Thursday, October 01, 2009

Is the US Really a Democracy?

The performance of Democratic senators and representatives in the healthcare debate has led me to question whether America is still a democracy.

Throw these facts into the mix and see what you come out with. Americans spend more per capita on health care than citizens of any other nation. America spends a much higher percentage of its GDP on healthcare than any other nation. The quality of American healthcare, despite all the money that's poured into it, ranks 37th globally. Americans are paying enormous sums for really quite poor results. Close to 15% of Americans have no healthcare insurance at all. The administrative costs of the private healthcare insurance industry eat up approximately 30% of every health care dollar. The American public supports universal healthcare.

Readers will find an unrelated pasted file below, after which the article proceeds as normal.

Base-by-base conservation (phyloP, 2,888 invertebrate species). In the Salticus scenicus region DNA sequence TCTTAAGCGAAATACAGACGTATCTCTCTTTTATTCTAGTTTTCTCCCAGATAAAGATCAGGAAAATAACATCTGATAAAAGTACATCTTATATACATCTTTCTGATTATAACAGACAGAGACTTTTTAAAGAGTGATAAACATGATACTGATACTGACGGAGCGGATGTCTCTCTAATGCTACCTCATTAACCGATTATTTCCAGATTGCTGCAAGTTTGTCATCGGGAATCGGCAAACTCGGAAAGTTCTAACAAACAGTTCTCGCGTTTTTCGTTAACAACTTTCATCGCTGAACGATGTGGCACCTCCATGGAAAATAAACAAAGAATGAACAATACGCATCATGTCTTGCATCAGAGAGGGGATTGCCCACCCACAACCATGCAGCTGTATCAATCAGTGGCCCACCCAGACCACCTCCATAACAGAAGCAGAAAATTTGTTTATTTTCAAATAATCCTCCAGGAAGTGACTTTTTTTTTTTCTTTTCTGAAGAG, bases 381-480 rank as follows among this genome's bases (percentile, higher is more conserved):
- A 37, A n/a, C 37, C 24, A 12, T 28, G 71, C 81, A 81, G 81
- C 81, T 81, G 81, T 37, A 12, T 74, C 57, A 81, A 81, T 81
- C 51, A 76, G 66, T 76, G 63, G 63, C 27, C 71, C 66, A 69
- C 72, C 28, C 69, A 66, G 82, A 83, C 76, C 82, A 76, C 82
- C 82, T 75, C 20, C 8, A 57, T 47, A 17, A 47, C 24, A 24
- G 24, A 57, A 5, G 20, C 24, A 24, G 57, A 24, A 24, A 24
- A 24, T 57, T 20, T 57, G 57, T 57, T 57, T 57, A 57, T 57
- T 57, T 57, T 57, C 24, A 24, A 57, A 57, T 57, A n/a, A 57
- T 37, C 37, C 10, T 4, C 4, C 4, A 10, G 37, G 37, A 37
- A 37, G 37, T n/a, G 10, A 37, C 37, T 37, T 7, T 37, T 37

Despite all of those compelling facts, which are not even disputed, and despite that the Democrats have not only a majority but a veto-proof super majority in Congress, not only is single payor healthcare taboo but the so-called "government option" gets trounced - by Democrats. You have to ask just who is pulling their strings? Could it be the lobbyists and the all-powerful healthcare industry? Big Med, Big Pharma perhaps?

Here's my point. If both the Republicans and the Democrats answer to the same master - and it's not the American public - aren't you left with a de facto one-party state? And we know any one-party state can't be a democracy because the manner in which it governs isn't decided at the ballot box. It's decided not by how people vote but by how forces that don't vote buy influence, even control. An America in which both parties are controlled by corporatism is not a democracy.

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